Directed by: Clint Eastwood
Written by: Jason Hall
Starring: Bradley Cooper, Sienna Miller, Max Charles, Luke Grimes, Kyle Gallner, Sam Jaeger
Released: January 22, 2015
Grade: C+

American Sniper
American Sniper tries to juggle too many balls and ends up dropping every one of them.  One third of the film wants to celebrate a brave, real-life American hero.  Trained as a Navy SEAL, Chris Kyle (Cooper) was a proficient marksman who went on four tours of duty during the recent Iraq War and was credited with 160 enemy kills (more than any other sniper).  He was so successful that a group of Iraqi insurgents placed a lucrative bounty on his head.

In the opening half hour, we see Kyle’s first kill in the deserted Iraqi town of Nasiriya.  Lying patiently atop a multi-story dwelling, he spots a mother and child holding a grenade.  Do they intend to hand it over as a gesture of goodwill?  Or are they planning a suicide bombing?  When the child starts moving towards a group of U.S. soldiers, Kyle takes him out with a single gunshot.

It turns out to be the correct decision as the film is very clear to point out that the kid was “evil like I’ve never seen before.”  Why does everything have to be so simplistic though?  I realise he helped save a lot of soldiers (we see him honoured repeatedly) but did Kyle ever kill someone he wasn’t sure about?  Did he take pleasure from killing people (like he did animals)?  It feels like we’re getting a sheltered, overly patriotic view of who this man was.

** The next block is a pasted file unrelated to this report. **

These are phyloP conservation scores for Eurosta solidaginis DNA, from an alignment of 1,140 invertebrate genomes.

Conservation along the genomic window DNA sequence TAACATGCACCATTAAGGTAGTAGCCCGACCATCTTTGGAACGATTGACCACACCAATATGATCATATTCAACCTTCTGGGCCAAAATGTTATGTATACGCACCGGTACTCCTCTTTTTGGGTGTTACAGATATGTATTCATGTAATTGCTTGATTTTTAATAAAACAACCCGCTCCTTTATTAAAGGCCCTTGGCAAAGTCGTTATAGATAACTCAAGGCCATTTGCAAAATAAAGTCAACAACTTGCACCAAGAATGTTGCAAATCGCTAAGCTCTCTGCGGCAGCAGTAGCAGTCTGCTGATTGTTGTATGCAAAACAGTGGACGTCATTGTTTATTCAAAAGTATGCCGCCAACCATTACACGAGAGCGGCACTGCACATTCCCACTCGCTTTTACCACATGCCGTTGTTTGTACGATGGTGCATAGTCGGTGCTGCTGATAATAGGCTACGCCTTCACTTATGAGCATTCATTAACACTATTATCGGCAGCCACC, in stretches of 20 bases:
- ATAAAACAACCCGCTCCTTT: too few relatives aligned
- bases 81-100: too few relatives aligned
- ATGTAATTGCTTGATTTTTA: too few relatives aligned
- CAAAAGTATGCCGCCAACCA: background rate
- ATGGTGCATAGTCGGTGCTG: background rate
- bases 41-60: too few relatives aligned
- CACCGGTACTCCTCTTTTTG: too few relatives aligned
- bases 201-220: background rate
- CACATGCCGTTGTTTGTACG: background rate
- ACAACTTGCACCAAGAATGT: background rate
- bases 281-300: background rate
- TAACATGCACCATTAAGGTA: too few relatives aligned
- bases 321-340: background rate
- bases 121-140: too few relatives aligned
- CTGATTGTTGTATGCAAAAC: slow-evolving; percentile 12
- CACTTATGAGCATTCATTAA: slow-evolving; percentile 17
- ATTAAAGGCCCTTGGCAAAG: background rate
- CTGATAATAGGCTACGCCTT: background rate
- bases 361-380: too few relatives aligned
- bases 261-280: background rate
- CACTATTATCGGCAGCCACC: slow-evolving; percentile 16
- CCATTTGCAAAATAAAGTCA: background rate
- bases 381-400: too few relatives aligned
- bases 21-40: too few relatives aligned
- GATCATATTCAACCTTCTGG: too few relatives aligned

Another third of the film wants to be a Hollywood-style action thriller.  Several scenes involve Kyle hunting down a Syrian born sniper named Mustafa who was once an Olympic shooter.  This never happened though.  It’s a largely fictional subplot that has been created by screenwriter Jason Hall because all action films need a keynote “villain”.

There’s no chance that you’ll sympathise with Mustafa since we know nothing about his past or his motivations.  He’s just a bad guy with a big gun who doesn’t say a word throughout the whole movie.  Bradley Cooper has described the film as “character study” as opposed to a “political movie” but it is noticeably unbalanced given the lack of time spent exploring the mindset of the insurgents.  If you want me to celebrate Kyle as a hero, at least show me what he’s fighting for and who he’s up against.

The other third of the film is trying to be a relationship drama that explores the heavy emotional toll that often comes with military service.  Kyle found it difficult to return to a “normal life” after his lengthy tours.  Part of him was glad to be home with his family but another part wanted to be back in Iraq and doing what he loved.  There’s a powerful moment when his wife (Miller) puts him on the spot and says “even when you’re here, you’re not here.”

The troubled connection between Kyle and his wife is the script’s most interesting element.  We finally get to see him as a human as opposed to an action hero.  He suppresses his suffering and refuses to talk about his work.  She tries to get him to open up and seek professional help.  Sadly, this area isn’t given enough screen time and is used more as a quick interlude to break up the numerous wham-bam shooting sequences.

I won’t spoil American Sniper’s climax except to say that it is laughably bad.  After discussing various possibilities, director Clint Eastwood decided to wrap up Kyle’s story before a particularly significant event.  It’s just another example of the film going with simplicity over complexity.